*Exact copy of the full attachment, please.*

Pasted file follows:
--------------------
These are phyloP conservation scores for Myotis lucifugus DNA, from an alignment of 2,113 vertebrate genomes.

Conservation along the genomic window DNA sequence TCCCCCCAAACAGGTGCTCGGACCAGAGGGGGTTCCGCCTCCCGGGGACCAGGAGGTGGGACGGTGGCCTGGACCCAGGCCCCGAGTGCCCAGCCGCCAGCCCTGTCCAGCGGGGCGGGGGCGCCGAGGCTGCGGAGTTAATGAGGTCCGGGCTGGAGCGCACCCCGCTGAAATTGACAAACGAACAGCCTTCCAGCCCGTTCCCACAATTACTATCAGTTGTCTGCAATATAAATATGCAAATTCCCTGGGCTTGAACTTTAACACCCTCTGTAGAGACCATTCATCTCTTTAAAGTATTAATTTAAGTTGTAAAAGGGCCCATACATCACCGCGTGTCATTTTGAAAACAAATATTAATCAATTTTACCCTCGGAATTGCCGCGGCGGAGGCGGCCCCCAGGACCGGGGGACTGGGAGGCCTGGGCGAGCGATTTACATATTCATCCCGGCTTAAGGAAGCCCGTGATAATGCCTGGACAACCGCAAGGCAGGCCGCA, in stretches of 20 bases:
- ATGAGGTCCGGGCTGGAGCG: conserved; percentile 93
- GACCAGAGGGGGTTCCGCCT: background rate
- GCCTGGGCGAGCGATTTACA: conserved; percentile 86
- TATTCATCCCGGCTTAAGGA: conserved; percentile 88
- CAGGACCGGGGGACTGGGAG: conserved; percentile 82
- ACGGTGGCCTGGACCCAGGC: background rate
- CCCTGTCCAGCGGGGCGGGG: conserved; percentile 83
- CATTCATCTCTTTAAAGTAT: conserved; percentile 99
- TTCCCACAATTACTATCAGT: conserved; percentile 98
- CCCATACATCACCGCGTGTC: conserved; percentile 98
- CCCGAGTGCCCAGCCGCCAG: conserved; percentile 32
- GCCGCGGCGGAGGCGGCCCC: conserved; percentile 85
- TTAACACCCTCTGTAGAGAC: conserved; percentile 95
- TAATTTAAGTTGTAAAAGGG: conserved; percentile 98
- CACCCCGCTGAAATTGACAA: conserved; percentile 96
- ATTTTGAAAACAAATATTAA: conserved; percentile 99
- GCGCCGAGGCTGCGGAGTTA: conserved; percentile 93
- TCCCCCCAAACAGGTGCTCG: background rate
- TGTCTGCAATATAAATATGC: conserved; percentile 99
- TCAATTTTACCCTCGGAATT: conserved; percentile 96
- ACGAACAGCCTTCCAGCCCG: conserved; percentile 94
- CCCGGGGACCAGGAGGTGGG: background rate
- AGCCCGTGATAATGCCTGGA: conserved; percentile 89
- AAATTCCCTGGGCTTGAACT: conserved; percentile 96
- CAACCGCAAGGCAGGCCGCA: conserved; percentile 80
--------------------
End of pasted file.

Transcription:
These are phyloP conservation scores for Myotis lucifugus DNA, from an alignment of 2,113 vertebrate genomes.

Conservation along the genomic window DNA sequence TCCCCCCAAACAGGTGCTCGGACCAGAGGGGGTTCCGCCTCCCGGGGACCAGGAGGTGGGACGGTGGCCTGGACCCAGGCCCCGAGTGCCCAGCCGCCAGCCCTGTCCAGCGGGGCGGGGGCGCCGAGGCTGCGGAGTTAATGAGGTCCGGGCTGGAGCGCACCCCGCTGAAATTGACAAACGAACAGCCTTCCAGCCCGTTCCCACAATTACTATCAGTTGTCTGCAATATAAATATGCAAATTCCCTGGGCTTGAACTTTAACACCCTCTGTAGAGACCATTCATCTCTTTAAAGTATTAATTTAAGTTGTAAAAGGGCCCATACATCACCGCGTGTCATTTTGAAAACAAATATTAATCAATTTTACCCTCGGAATTGCCGCGGCGGAGGCGGCCCCCAGGACCGGGGGACTGGGAGGCCTGGGCGAGCGATTTACATATTCATCCCGGCTTAAGGAAGCCCGTGATAATGCCTGGACAACCGCAAGGCAGGCCGCA, in stretches of 20 bases:
- ATGAGGTCCGGGCTGGAGCG: conserved; percentile 93
- GACCAGAGGGGGTTCCGCCT: background rate
- GCCTGGGCGAGCGATTTACA: conserved; percentile 86
- TATTCATCCCGGCTTAAGGA: conserved; percentile 88
- CAGGACCGGGGGACTGGGAG: conserved; percentile 82
- ACGGTGGCCTGGACCCAGGC: background rate
- CCCTGTCCAGCGGGGCGGGG: conserved; percentile 83
- CATTCATCTCTTTAAAGTAT: conserved; percentile 99
- TTCCCACAATTACTATCAGT: conserved; percentile 98
- CCCATACATCACCGCGTGTC: conserved; percentile 98
- CCCGAGTGCCCAGCCGCCAG: conserved; percentile 32
- GCCGCGGCGGAGGCGGCCCC: conserved; percentile 85
- TTAACACCCTCTGTAGAGAC: conserved; percentile 95
- TAATTTAAGTTGTAAAAGGG: conserved; percentile 98
- CACCCCGCTGAAATTGACAA: conserved; percentile 96
- ATTTTGAAAACAAATATTAA: conserved; percentile 99
- GCGCCGAGGCTGCGGAGTTA: conserved; percentile 93
- TCCCCCCAAACAGGTGCTCG: background rate
- TGTCTGCAATATAAATATGC: conserved; percentile 99
- TCAATTTTACCCTCGGAATT: conserved; percentile 96
- ACGAACAGCCTTCCAGCCCG: conserved; percentile 94
- CCCGGGGACCAGGAGGTGGG: background rate
- AGCCCGTGATAATGCCTGGA: conserved; percentile 89
- AAATTCCCTGGGCTTGAACT: conserved; percentile 96
- CAACCGCAAGGCAGGCCGCA: conserved; percentile 80